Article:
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While the 1950s and 1960s had been decades filled with success for Saints, by the 1980s the Club was in serious danger of sliding out of England's elite.

Despite the efforts of players such as Gary Pearce, Vince Cannon and Frank Packman, Saints’ struggles culminated in the 1987/88 season when the team finished bottom of Division Two.

A lack of relegation in that first season of league rugby both saved Saints from sliding into ignominy and proved to be the catalyst for a revolution at the administrative level. A group of former players and supporters – known as 'The Gang of Seven' – put together a proposal for the future running of the organisation. Following an extraordinary campaign in which both the new men and the established committee were given space in the Chronicle and Echo to outline their respective visions, the proposals were put to the Club's annual general meeting.

The vote was overwhelming; 228 for the shake-up, just 76 against. It was certainly an emotional night that saw the old guard swept out of office and new men installed with a mandate to make Saints great again.

They did not waste their time. In came Barrie Corless as a full-time director of rugby, the first man to hold such a position in England. Players quickly followed; the likes of fly-half John Steele, fullback Ian Hunter and back-rower Tim Rodber all joined Pearce, Packman, Harvey Thorneycroft and John Olver to form the nucleus of a powerful team.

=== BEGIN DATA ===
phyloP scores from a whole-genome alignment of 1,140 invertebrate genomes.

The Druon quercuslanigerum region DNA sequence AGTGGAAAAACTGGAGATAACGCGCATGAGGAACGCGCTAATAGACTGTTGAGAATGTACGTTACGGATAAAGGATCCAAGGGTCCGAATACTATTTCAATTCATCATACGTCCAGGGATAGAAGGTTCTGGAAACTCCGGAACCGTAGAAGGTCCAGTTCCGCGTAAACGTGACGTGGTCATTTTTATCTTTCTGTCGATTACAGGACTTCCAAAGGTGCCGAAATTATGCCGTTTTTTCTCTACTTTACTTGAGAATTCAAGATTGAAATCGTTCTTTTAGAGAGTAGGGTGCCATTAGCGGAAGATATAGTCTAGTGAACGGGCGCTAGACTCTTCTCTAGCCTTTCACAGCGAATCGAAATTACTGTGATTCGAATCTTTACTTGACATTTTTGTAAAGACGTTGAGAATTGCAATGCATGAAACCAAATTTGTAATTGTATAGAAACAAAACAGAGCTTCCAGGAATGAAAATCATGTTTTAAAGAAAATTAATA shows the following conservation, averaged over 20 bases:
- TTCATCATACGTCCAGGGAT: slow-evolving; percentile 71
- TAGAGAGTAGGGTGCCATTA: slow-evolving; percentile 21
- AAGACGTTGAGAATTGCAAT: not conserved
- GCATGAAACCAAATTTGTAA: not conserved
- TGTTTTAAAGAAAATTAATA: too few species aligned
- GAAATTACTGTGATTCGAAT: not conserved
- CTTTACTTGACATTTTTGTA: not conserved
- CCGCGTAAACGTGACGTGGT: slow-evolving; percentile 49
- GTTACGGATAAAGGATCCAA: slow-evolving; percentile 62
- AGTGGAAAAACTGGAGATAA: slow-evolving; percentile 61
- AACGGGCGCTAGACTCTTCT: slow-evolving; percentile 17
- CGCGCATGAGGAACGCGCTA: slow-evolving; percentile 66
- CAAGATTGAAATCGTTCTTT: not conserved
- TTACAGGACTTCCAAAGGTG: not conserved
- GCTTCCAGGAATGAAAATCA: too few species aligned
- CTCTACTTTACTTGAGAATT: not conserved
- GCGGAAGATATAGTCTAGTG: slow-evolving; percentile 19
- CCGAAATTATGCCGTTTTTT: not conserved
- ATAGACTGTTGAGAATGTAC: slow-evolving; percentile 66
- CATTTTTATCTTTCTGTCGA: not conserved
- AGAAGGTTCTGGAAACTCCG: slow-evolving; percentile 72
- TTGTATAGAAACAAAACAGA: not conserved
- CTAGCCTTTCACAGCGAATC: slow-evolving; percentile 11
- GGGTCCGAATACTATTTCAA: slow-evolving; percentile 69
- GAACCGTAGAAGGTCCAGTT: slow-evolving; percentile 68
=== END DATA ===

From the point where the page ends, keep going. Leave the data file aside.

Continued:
Martin Bayfield, a future England international and British & Irish Lion, also joined Saints from Bedford in 1991. But the biggest capture of all had come two years previously when Wayne Shelford, a 1987 World Cup winner and legendary captain of the All Blacks, agreed to move to Franklin’s Gardens.

Spurred on by this new generation, the Club reached its first ever Twickenham final in 1991 – losing narrowly to a star-studded Harlequins outfit in extra time – and came within a whisker of winning the Division One title in 1992.

Although there was disappointment following that final against Quins, and the following year when an outstanding midweek win at Leicester was undone by a defeat against Nottingham that would surely have made Saints champions of England, one thing was certain; Saints were back as a force to be reckoned with in English rugby.

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